Wednesday, April 15, 2015

Best Heroine (Semifinal 2) Don't Forget to Vote

Hang in there, Lisbeth.
I won't stop believing.
Who is the best fiction heroine?

Semifinal polls are only two weeks long, so our second round semi-final is already half over.

Only the top 5 will go on to the final round!! 

Next Wednesday I'll close this poll, post the results, and put up the final round. Ten names that have gone through the nomination process, gotten seconded, survived the quarterfinals and the semifinals to reach the battle royal of best heroine.

Everyone will get three votes (3). Before you simply vote for your favorite three, consider that, as there is no ranking of those three votes; each vote beyond one dilutes the power of your choices a little more. So if you have a genuine favorite--or pair of favorites--it's better to use as few votes as possible.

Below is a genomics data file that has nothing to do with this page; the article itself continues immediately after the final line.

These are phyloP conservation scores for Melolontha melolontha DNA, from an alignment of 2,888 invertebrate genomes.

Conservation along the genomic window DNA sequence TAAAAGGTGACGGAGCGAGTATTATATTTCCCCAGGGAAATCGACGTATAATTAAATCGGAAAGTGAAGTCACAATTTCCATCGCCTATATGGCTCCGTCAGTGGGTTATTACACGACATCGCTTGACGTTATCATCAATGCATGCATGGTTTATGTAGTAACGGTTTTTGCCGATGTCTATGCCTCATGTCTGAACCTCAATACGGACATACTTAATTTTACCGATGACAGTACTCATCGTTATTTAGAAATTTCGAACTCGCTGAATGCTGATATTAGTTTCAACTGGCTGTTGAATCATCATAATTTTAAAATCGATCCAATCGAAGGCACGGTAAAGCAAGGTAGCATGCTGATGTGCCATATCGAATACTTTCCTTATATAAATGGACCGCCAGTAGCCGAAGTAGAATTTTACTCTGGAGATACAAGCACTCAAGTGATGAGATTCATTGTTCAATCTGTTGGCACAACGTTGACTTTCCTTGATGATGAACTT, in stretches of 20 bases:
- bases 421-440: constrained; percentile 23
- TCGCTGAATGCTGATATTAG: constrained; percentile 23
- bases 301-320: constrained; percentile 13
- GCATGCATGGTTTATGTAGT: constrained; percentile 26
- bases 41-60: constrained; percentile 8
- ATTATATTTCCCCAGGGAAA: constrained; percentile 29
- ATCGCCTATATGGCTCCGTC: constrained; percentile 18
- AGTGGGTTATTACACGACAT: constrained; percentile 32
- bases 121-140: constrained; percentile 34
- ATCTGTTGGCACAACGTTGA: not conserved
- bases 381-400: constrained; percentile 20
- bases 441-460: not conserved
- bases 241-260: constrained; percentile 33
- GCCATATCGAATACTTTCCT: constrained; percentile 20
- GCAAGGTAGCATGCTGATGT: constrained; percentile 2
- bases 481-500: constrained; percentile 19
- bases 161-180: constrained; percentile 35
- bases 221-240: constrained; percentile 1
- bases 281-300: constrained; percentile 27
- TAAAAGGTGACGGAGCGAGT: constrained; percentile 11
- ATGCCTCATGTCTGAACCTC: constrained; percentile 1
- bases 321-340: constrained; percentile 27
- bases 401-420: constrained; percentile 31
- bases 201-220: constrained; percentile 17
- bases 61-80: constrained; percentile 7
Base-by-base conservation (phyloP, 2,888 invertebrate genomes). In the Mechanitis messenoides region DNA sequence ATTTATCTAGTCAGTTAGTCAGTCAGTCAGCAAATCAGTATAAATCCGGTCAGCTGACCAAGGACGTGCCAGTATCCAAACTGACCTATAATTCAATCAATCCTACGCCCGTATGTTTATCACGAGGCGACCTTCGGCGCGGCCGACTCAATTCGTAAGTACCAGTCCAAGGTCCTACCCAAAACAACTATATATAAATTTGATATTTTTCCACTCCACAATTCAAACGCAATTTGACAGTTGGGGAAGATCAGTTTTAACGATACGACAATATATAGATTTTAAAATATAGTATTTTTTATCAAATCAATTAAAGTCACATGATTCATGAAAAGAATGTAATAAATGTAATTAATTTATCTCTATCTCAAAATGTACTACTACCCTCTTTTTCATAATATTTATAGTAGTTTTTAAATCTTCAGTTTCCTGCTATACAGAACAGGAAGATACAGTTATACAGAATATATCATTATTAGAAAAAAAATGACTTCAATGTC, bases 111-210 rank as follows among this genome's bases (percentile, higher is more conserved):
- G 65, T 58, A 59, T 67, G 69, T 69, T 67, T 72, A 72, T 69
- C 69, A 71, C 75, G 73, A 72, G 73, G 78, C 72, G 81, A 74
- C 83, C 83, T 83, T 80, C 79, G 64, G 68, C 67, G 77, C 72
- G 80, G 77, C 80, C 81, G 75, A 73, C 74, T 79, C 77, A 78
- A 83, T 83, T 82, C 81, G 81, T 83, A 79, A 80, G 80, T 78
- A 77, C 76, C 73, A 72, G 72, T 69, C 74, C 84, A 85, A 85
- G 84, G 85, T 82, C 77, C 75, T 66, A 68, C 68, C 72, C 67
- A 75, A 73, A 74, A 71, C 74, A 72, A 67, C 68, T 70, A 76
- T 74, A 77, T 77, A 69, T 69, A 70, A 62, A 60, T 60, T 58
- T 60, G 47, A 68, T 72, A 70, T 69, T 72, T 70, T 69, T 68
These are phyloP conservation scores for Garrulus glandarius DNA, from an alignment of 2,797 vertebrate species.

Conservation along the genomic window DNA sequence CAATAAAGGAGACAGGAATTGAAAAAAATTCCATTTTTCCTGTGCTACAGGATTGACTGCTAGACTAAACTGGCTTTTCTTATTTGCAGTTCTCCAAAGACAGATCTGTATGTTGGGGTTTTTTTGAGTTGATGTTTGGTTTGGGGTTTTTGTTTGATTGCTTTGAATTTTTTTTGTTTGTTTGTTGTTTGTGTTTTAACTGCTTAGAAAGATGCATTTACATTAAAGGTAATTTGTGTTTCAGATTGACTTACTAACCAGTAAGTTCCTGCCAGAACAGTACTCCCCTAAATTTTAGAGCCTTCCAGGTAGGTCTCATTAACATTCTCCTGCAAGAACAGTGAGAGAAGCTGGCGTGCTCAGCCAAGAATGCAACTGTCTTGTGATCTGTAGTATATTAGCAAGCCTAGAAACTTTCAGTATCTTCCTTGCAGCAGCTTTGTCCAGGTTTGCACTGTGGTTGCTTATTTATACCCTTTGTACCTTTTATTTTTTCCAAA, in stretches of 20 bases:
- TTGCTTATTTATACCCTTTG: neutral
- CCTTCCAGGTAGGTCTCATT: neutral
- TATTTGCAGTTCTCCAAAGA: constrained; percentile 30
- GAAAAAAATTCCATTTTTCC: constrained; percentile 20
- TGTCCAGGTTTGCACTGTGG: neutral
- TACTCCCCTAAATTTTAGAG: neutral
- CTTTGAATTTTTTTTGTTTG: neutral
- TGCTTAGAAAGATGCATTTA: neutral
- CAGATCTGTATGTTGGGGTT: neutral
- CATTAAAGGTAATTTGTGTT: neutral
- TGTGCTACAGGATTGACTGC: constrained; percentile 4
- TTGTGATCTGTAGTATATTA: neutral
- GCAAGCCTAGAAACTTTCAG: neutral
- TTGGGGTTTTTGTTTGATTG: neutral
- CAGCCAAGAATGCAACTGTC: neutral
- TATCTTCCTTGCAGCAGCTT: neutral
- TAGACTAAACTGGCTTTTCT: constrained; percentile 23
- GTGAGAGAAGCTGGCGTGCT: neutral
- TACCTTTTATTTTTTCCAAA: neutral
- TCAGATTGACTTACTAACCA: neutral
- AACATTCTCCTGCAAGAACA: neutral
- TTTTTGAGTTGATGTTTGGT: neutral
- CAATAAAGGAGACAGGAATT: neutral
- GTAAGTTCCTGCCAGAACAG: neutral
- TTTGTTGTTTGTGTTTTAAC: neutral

Don't forget that IP tracking stops after one week, so if you voted early, you can vote often. (I can't stop it, so I might as well encourage it.)

This picture to the right is just a screen shot. The actual poll is at the bottom left of the side menus. 

Tuesday, April 14, 2015

2015's Best By Month

[As we push into April, and I prepare to do an overdue recap of March's best articles, I realized that I don't yet have a 2015 link for each month's best articles that will go into The Best of W.A.W.

Also, I'm still plugging away on donor thank you notes. I hate form letters, so each has personalized messages and has to be written out. Some of you will be getting e-mails today. Thanks for your

Everything here in the brackets will disappear in a couple of weeks.]


Honorable Mention: Best of 2014 (Though I don't usually let other "Best of" posts qualify, this post recapping the best posts of last year got the most hits in January)


A Year of Diverse Authors (Cue Literary Frenzy)
Cultural Appropriations (Mailbox)
The PC Police (Mailbox)


The Dangerous Intersection
When Firefly Isn't About Star Wars
Fortune Cookie Wisdom IX

Honorable Mention: The Humanity of Nuance (Was only one page-view less than Fortune Cookie 9)